In Clark County, an estimated 43 percent of children in kinship foster care are in licensed homes. Continued community partnership and improved policy and practice should keep the licensure rate on an upward trend.
Diversion rate, kinship placement rate, and kinship licensing rate are three statistics that provide meaningful data about kinship support. Child welfare systems can then use this data to track efforts to improve support to address the public health crisis of childhood trauma.
Consider the grandmother whose story kept me up at night. It turns out my fears were founded. She faced eviction from her low-income senior housing unit within a month. Without birth certificates for children, she could not establish guardianship. The children end up separated, one in traditional foster care in Nevada and one in a group home in California. These children experienced unnecessary additional trauma due to multiple child welfare systems failing to support kin properly. Had anyone tracked this grandmother’s situation, and worked to surround her with training and support, they could have helped the children safely stay with their grandmother.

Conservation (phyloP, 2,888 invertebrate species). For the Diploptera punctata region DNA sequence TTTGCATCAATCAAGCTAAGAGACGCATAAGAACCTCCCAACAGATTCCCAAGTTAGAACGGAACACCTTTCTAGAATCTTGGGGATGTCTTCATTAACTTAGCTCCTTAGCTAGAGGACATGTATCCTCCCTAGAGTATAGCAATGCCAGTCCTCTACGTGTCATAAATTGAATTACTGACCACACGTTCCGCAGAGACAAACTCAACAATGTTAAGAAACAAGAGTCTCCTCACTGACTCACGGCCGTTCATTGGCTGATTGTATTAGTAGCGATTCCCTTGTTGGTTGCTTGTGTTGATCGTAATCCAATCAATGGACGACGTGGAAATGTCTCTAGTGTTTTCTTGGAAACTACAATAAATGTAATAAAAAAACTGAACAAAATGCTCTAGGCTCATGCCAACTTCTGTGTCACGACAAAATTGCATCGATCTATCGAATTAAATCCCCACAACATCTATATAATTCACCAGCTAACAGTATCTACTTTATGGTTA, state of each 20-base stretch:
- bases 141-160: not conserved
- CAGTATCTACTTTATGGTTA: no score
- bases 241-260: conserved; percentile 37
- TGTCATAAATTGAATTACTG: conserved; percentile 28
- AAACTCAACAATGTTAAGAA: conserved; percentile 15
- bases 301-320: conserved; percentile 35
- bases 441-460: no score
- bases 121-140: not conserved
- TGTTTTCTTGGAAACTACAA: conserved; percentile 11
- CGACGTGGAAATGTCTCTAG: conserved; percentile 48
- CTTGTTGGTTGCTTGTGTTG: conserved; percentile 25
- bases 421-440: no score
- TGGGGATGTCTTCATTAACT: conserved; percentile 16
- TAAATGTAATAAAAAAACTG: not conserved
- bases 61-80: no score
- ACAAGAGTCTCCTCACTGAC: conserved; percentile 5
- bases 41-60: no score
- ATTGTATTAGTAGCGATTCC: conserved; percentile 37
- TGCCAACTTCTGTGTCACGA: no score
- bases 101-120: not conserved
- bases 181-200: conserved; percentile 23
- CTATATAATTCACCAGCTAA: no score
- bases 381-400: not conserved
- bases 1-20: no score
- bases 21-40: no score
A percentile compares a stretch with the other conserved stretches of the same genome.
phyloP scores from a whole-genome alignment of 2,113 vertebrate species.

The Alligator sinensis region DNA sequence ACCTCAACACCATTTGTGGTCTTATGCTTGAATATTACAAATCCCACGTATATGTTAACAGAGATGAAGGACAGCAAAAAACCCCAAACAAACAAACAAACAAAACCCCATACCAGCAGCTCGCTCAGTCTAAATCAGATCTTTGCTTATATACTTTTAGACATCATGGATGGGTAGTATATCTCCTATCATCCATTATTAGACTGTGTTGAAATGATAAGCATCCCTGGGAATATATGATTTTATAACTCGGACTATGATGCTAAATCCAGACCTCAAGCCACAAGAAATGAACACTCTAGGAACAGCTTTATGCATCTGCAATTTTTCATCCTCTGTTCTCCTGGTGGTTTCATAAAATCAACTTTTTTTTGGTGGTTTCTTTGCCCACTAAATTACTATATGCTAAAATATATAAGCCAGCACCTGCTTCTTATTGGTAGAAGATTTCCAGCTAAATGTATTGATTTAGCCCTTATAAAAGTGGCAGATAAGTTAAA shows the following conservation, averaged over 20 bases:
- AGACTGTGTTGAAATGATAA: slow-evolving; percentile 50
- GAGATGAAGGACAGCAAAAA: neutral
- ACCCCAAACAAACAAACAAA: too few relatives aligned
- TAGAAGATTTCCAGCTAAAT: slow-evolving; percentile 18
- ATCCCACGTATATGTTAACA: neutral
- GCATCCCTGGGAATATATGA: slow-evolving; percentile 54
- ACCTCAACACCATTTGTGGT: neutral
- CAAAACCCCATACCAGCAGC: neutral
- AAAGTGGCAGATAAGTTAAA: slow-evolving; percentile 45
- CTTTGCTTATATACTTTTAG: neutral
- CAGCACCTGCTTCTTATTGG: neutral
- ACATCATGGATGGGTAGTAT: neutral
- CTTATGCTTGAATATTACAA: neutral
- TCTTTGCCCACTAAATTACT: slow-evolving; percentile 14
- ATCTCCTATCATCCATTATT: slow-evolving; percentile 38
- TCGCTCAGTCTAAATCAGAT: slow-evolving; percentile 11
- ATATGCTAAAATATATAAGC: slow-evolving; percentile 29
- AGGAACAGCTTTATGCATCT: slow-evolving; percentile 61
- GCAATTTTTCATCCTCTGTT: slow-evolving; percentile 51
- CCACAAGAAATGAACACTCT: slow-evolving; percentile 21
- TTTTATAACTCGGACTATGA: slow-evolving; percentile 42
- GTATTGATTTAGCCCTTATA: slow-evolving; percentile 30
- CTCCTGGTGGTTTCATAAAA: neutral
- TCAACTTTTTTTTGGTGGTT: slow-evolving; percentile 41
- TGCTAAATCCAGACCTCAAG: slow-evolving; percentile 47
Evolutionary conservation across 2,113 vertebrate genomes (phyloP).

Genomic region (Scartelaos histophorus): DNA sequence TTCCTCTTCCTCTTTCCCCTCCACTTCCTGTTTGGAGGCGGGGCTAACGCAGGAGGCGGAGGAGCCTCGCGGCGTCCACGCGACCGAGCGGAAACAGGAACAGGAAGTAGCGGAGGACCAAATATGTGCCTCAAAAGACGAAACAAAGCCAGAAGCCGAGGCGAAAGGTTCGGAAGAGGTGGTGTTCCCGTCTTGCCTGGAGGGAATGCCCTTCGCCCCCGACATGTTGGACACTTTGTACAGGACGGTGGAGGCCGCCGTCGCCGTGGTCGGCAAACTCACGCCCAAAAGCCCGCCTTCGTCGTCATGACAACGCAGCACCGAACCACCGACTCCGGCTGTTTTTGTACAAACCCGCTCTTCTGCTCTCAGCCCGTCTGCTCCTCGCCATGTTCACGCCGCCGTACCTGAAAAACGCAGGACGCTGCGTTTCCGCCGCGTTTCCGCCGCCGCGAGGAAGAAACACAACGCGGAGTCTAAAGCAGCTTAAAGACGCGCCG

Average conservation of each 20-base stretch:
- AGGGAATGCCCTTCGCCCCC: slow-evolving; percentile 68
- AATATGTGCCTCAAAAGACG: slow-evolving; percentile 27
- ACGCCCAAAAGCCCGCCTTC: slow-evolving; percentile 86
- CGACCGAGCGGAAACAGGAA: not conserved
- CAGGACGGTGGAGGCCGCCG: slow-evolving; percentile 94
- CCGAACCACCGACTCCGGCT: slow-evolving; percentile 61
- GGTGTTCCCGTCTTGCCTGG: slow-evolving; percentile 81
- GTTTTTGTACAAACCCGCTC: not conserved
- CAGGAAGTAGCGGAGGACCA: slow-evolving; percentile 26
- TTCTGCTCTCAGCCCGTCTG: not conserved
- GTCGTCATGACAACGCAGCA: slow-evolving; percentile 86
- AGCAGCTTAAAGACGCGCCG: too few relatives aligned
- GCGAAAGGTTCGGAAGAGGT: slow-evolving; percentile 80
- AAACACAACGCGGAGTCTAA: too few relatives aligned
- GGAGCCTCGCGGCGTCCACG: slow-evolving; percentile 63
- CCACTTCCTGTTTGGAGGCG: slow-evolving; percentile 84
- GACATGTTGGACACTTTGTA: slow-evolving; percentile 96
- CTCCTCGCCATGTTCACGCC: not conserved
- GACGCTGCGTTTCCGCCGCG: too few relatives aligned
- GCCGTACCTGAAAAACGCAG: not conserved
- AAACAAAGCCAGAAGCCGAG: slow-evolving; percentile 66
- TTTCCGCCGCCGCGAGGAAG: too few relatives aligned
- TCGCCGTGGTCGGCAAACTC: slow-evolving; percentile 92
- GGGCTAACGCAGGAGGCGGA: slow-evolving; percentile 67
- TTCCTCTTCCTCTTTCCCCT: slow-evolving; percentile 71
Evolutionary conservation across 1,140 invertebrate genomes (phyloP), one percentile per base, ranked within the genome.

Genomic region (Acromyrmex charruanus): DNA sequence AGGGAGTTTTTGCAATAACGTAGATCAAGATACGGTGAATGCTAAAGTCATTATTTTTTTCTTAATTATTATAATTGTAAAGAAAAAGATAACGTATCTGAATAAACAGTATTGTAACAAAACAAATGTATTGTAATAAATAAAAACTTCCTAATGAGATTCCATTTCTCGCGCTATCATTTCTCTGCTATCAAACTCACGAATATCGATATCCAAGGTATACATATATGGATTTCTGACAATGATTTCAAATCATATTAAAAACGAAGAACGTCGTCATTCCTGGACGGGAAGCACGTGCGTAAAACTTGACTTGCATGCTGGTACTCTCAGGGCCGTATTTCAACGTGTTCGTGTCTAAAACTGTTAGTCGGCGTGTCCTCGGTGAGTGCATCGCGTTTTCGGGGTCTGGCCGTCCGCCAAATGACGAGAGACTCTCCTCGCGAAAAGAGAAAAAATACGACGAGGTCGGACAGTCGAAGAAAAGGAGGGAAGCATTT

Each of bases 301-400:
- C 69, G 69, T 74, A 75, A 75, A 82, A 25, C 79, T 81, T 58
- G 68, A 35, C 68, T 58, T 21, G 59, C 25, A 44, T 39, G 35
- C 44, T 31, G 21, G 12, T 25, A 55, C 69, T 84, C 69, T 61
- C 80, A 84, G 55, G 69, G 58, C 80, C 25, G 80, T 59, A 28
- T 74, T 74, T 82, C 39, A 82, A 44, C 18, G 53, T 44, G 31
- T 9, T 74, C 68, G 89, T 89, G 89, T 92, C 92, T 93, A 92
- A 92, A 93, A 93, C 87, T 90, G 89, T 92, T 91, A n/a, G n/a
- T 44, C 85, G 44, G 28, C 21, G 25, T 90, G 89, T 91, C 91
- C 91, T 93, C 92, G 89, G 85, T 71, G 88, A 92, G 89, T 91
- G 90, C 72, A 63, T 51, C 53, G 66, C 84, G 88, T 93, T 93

For that grandmother, and all who come after, I will continue to advocate until I stop receiving desperate calls for help. And that means I will probably keep hearing, “who do you think you are?” for decades to come.
Dr. Ali Caliendo is the executive director of Foster Kinship, a nonprofit organization devoted to the support of kinship families in Nevada. Caliendo focuses her academic work on policy implications for children in nonparental care in the United States.